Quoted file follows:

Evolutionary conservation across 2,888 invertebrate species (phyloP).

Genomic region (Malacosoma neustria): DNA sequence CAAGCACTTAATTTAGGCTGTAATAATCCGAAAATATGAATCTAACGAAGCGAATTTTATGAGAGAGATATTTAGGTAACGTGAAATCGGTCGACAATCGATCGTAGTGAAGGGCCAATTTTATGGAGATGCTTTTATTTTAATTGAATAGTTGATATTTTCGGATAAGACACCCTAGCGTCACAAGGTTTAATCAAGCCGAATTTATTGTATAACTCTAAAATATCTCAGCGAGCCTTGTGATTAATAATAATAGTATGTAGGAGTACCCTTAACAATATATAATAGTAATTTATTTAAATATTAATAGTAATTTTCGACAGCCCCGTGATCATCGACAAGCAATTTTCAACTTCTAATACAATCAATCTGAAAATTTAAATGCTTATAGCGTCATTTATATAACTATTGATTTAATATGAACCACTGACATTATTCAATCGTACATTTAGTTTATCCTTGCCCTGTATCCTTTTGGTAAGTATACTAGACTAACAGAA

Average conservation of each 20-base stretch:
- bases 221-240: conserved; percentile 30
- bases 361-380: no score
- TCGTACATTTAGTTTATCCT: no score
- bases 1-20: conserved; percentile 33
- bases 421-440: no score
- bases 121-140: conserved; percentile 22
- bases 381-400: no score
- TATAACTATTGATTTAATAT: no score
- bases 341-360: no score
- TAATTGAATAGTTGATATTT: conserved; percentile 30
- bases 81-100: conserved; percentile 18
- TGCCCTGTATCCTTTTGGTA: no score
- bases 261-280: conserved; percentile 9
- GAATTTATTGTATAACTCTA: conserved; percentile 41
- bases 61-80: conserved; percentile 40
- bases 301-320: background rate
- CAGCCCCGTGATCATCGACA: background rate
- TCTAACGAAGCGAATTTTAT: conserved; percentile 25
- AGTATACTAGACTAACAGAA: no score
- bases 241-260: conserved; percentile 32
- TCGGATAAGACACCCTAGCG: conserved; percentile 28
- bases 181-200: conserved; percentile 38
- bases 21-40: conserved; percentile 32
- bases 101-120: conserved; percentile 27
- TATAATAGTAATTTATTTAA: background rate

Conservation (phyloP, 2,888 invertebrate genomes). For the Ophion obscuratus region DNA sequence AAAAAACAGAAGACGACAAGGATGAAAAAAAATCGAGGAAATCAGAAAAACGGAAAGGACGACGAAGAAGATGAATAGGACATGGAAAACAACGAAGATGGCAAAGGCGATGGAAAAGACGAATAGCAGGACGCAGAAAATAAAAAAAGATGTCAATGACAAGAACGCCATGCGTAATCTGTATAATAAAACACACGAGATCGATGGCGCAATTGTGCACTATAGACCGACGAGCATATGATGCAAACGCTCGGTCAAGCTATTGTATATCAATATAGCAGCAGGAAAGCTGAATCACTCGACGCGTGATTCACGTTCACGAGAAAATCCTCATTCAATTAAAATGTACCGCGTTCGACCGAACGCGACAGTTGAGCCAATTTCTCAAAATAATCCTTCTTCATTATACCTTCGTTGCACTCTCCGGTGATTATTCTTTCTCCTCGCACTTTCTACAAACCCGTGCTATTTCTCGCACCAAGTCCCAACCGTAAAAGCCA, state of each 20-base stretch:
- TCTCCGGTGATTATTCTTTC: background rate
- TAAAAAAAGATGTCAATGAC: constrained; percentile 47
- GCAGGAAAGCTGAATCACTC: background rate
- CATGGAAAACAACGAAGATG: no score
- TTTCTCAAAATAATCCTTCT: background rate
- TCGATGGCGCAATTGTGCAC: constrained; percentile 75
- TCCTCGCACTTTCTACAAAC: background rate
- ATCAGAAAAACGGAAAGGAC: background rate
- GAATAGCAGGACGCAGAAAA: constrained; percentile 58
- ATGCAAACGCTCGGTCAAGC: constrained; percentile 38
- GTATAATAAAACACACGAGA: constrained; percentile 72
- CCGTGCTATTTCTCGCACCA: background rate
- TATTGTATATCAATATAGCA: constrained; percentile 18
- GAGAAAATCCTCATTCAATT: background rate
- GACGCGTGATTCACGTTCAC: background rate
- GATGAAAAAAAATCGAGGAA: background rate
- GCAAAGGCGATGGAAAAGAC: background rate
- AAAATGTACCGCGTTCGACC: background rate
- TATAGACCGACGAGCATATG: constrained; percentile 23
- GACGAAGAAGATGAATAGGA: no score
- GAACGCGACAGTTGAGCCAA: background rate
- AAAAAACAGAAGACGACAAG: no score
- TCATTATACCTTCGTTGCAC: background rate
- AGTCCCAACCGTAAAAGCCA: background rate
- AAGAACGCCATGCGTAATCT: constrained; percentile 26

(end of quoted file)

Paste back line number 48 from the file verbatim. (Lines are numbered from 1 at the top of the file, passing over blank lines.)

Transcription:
- TATAGACCGACGAGCATATG: constrained; percentile 23